In my early internet days, it was easy to see the Pharisaical Danger. That is, I could spot what looked like pharasaical behavior in the women who read other women's words and judged those women's lives "not holy enough." It seemed cut and dried. I'd been hurt by those women, and maybe that's why that kind of pharasaical behavior really wasn't a temptation for me.  I learned to avoid those places and, to a great degree, those people, on the web and in my day-to-day life. Those were the esay to recognize Pharisees, so concerned with the letter of of law that they missed the Love of the Lord. But there's something else here about that Pharisee.
 
And this Pharisee:
 
Luke 18:11-14

The Pharisee took up his position and spoke this prayer to himself, ‘O God, I thank you that I am not like the rest of humanity—greedy, dishonest, adulterous—or even like this tax collector.I fast twice a week, and I pay tithes on my whole income.But the tax collector stood off at a distance and would not even raise his eyes to heaven but beat his breast and prayed, ‘O God, be merciful to me a sinner.I tell you, the latter went home justified, not the former; for everyone who exalts himself will be humbled, and the one who humbles himself will be exalted.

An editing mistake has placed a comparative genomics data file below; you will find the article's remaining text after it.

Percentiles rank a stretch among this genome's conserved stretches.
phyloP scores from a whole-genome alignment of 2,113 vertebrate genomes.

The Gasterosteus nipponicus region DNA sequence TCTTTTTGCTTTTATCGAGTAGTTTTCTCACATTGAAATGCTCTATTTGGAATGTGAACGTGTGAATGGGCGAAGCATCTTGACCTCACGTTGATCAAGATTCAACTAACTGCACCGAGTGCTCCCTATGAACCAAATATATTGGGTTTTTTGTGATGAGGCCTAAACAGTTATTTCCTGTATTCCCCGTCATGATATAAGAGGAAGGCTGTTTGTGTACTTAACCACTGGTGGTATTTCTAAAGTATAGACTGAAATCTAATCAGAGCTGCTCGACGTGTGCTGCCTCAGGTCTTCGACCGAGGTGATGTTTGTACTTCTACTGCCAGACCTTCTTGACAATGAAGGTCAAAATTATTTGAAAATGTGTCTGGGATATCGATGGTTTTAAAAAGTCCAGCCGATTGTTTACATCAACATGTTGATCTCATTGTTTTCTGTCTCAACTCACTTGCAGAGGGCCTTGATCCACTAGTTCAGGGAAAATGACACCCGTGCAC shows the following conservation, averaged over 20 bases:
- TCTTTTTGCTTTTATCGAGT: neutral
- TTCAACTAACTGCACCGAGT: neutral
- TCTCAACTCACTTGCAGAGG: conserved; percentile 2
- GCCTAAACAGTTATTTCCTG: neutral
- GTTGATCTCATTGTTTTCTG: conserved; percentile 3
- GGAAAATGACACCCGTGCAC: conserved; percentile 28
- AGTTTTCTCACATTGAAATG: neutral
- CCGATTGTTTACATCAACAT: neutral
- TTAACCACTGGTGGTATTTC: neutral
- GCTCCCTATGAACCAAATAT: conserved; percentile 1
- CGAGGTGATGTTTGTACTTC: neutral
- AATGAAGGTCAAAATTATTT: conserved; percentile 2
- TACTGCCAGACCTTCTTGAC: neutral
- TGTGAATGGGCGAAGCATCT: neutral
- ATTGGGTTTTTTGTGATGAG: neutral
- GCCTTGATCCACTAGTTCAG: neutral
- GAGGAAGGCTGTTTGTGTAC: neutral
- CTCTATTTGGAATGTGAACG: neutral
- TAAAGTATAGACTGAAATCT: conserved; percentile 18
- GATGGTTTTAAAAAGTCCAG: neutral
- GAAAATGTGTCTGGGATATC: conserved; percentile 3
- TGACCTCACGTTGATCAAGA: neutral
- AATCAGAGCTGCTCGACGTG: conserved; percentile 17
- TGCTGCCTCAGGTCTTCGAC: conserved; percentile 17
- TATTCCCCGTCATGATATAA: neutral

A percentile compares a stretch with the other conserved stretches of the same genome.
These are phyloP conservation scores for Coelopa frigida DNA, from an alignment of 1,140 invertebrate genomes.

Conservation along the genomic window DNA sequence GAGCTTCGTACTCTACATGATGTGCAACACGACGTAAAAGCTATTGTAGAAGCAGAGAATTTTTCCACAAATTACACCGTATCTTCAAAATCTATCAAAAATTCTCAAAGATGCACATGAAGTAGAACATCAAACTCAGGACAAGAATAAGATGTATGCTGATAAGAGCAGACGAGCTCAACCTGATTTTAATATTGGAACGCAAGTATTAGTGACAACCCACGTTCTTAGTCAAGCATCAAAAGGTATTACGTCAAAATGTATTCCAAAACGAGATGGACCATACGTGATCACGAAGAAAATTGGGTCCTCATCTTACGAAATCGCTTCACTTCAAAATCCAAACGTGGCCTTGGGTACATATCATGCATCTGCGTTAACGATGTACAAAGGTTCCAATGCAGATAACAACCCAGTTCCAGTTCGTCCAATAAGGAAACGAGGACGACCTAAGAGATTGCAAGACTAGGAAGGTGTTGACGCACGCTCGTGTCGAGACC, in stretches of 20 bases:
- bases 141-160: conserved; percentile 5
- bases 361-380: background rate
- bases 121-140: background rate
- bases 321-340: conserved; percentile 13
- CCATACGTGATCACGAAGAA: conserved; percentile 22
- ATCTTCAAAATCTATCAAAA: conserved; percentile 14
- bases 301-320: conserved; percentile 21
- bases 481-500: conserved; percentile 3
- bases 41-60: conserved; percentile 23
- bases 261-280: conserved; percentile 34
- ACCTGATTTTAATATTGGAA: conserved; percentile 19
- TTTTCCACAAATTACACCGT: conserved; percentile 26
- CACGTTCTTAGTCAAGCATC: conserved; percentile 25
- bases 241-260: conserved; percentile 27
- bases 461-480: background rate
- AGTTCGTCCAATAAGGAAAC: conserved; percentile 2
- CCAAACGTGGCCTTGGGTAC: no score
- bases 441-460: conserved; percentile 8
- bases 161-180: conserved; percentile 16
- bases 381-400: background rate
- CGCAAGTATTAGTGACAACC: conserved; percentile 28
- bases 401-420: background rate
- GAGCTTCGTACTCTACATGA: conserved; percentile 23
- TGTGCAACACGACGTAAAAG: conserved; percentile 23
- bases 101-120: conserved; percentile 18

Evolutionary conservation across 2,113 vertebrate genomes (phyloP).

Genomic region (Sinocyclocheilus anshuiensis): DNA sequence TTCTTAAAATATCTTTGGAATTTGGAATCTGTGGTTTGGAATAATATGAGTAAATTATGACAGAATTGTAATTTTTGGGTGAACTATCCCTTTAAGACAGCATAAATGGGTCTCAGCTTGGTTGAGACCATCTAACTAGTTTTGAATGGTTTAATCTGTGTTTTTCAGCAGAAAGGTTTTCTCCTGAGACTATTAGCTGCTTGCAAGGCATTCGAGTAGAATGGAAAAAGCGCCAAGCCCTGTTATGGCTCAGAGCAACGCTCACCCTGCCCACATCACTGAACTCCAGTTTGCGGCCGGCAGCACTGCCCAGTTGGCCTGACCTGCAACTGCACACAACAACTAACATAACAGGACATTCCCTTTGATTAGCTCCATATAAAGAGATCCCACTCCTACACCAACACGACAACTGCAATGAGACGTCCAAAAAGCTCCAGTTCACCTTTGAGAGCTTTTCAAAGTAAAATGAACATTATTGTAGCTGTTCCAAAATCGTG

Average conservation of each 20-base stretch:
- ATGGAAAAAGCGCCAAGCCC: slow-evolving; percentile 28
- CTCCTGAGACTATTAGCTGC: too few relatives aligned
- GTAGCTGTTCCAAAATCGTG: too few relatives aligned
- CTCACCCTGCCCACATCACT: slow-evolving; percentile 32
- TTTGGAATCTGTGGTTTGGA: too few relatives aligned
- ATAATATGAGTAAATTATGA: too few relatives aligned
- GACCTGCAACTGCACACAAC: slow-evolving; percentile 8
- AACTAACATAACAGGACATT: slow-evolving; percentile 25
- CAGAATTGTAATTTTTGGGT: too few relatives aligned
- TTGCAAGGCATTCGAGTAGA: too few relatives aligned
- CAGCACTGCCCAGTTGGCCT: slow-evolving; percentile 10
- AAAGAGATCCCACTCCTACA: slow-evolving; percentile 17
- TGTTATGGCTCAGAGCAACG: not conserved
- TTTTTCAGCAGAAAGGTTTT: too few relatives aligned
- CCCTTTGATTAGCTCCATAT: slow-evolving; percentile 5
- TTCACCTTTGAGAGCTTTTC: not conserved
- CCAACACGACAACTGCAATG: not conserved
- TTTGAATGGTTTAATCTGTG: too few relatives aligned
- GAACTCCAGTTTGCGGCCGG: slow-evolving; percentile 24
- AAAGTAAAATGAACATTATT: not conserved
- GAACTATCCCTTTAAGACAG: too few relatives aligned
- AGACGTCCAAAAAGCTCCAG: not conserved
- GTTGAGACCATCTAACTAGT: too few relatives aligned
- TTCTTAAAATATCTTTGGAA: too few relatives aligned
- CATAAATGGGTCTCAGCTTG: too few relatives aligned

There is the obvious puffed up chest-beating, but there's also a more subtle, more insidious, and simpler warning. The Pharisee compares and in his comparison, he makes two mistakes. He wrongly judges his neighbor and he wrongly judges himself. This pharasaical behavior is the one where we think we are one thing, when in the eyes of God, we are something else entirely and the one where we think our neighbor is one thing, but she's another altogether. We aren't the Pharisee who thinks he's holy enough, we are the one who thinks she's not good enough. Or just plain not enough. Further, we might even have a false understanding of the person to whom we are comparing ourselves. The take away? Don't compare. Pharisees compare. It can't be good.
 
Jesus did a lot of talking about the Pharisees. He really, really wanted to leave us with words which would help us to avoid false images of ourselves and our neighbors. The Pharisees were all about false images of both self and neighbor.